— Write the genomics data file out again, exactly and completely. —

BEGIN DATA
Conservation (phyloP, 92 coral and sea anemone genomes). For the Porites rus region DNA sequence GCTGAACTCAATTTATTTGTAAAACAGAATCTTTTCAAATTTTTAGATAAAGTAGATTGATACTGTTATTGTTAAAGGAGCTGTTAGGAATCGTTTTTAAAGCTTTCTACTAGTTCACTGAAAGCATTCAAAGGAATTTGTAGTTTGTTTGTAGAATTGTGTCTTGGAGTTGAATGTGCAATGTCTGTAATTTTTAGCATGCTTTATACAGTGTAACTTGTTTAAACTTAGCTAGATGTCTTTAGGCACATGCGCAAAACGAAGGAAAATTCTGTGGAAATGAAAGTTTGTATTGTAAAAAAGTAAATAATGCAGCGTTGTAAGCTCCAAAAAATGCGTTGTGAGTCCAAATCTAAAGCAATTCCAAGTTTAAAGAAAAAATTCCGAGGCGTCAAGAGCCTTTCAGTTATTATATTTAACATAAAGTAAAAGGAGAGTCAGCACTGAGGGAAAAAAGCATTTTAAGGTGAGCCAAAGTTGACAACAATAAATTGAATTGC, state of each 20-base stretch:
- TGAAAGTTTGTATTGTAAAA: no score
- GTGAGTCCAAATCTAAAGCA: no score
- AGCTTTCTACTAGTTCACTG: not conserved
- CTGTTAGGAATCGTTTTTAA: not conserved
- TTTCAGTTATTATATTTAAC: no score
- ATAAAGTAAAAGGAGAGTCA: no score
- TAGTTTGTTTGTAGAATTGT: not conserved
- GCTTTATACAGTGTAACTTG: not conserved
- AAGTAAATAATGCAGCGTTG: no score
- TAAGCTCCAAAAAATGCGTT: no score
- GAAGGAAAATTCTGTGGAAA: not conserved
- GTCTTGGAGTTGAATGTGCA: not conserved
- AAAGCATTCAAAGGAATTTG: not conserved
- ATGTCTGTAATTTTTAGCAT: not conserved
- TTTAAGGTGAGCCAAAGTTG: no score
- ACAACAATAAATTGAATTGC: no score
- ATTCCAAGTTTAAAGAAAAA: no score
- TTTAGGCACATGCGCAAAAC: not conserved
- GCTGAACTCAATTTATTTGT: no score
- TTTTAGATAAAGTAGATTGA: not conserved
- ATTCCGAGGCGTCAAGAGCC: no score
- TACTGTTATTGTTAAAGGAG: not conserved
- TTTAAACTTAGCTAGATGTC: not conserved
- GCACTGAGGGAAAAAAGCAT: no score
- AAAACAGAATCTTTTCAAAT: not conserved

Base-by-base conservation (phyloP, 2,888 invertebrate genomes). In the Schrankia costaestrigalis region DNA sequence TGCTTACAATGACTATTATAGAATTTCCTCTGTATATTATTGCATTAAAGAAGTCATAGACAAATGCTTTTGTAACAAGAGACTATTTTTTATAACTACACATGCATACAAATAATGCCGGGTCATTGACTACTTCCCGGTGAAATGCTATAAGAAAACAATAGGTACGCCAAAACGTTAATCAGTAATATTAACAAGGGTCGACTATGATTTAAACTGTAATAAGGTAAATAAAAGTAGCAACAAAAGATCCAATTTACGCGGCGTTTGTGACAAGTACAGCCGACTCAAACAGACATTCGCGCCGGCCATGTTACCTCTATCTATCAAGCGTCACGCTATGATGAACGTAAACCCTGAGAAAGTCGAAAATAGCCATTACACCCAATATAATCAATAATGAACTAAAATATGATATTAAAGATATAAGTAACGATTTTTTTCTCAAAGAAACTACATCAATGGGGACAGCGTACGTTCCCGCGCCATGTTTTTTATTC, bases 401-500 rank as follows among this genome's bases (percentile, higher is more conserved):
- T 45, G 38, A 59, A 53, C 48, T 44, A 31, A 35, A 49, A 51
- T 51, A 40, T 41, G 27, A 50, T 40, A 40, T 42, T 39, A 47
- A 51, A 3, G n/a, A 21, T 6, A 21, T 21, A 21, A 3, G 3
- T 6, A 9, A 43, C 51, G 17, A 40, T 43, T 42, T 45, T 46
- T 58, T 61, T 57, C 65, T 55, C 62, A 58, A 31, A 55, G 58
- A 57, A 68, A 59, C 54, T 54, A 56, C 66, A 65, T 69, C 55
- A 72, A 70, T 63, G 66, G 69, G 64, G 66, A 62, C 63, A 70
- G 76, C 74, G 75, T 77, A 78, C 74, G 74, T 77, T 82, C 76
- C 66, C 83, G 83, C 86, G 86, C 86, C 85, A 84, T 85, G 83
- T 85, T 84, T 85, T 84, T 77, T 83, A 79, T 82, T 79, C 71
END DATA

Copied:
Conservation (phyloP, 92 coral and sea anemone genomes). For the Porites rus region DNA sequence GCTGAACTCAATTTATTTGTAAAACAGAATCTTTTCAAATTTTTAGATAAAGTAGATTGATACTGTTATTGTTAAAGGAGCTGTTAGGAATCGTTTTTAAAGCTTTCTACTAGTTCACTGAAAGCATTCAAAGGAATTTGTAGTTTGTTTGTAGAATTGTGTCTTGGAGTTGAATGTGCAATGTCTGTAATTTTTAGCATGCTTTATACAGTGTAACTTGTTTAAACTTAGCTAGATGTCTTTAGGCACATGCGCAAAACGAAGGAAAATTCTGTGGAAATGAAAGTTTGTATTGTAAAAAAGTAAATAATGCAGCGTTGTAAGCTCCAAAAAATGCGTTGTGAGTCCAAATCTAAAGCAATTCCAAGTTTAAAGAAAAAATTCCGAGGCGTCAAGAGCCTTTCAGTTATTATATTTAACATAAAGTAAAAGGAGAGTCAGCACTGAGGGAAAAAAGCATTTTAAGGTGAGCCAAAGTTGACAACAATAAATTGAATTGC, state of each 20-base stretch:
- TGAAAGTTTGTATTGTAAAA: no score
- GTGAGTCCAAATCTAAAGCA: no score
- AGCTTTCTACTAGTTCACTG: not conserved
- CTGTTAGGAATCGTTTTTAA: not conserved
- TTTCAGTTATTATATTTAAC: no score
- ATAAAGTAAAAGGAGAGTCA: no score
- TAGTTTGTTTGTAGAATTGT: not conserved
- GCTTTATACAGTGTAACTTG: not conserved
- AAGTAAATAATGCAGCGTTG: no score
- TAAGCTCCAAAAAATGCGTT: no score
- GAAGGAAAATTCTGTGGAAA: not conserved
- GTCTTGGAGTTGAATGTGCA: not conserved
- AAAGCATTCAAAGGAATTTG: not conserved
- ATGTCTGTAATTTTTAGCAT: not conserved
- TTTAAGGTGAGCCAAAGTTG: no score
- ACAACAATAAATTGAATTGC: no score
- ATTCCAAGTTTAAAGAAAAA: no score
- TTTAGGCACATGCGCAAAAC: not conserved
- GCTGAACTCAATTTATTTGT: no score
- TTTTAGATAAAGTAGATTGA: not conserved
- ATTCCGAGGCGTCAAGAGCC: no score
- TACTGTTATTGTTAAAGGAG: not conserved
- TTTAAACTTAGCTAGATGTC: not conserved
- GCACTGAGGGAAAAAAGCAT: no score
- AAAACAGAATCTTTTCAAAT: not conserved

Base-by-base conservation (phyloP, 2,888 invertebrate genomes). In the Schrankia costaestrigalis region DNA sequence TGCTTACAATGACTATTATAGAATTTCCTCTGTATATTATTGCATTAAAGAAGTCATAGACAAATGCTTTTGTAACAAGAGACTATTTTTTATAACTACACATGCATACAAATAATGCCGGGTCATTGACTACTTCCCGGTGAAATGCTATAAGAAAACAATAGGTACGCCAAAACGTTAATCAGTAATATTAACAAGGGTCGACTATGATTTAAACTGTAATAAGGTAAATAAAAGTAGCAACAAAAGATCCAATTTACGCGGCGTTTGTGACAAGTACAGCCGACTCAAACAGACATTCGCGCCGGCCATGTTACCTCTATCTATCAAGCGTCACGCTATGATGAACGTAAACCCTGAGAAAGTCGAAAATAGCCATTACACCCAATATAATCAATAATGAACTAAAATATGATATTAAAGATATAAGTAACGATTTTTTTCTCAAAGAAACTACATCAATGGGGACAGCGTACGTTCCCGCGCCATGTTTTTTATTC, bases 401-500 rank as follows among this genome's bases (percentile, higher is more conserved):
- T 45, G 38, A 59, A 53, C 48, T 44, A 31, A 35, A 49, A 51
- T 51, A 40, T 41, G 27, A 50, T 40, A 40, T 42, T 39, A 47
- A 51, A 3, G n/a, A 21, T 6, A 21, T 21, A 21, A 3, G 3
- T 6, A 9, A 43, C 51, G 17, A 40, T 43, T 42, T 45, T 46
- T 58, T 61, T 57, C 65, T 55, C 62, A 58, A 31, A 55, G 58
- A 57, A 68, A 59, C 54, T 54, A 56, C 66, A 65, T 69, C 55
- A 72, A 70, T 63, G 66, G 69, G 64, G 66, A 62, C 63, A 70
- G 76, C 74, G 75, T 77, A 78, C 74, G 74, T 77, T 82, C 76
- C 66, C 83, G 83, C 86, G 86, C 86, C 85, A 84, T 85, G 83
- T 85, T 84, T 85, T 84, T 77, T 83, A 79, T 82, T 79, C 71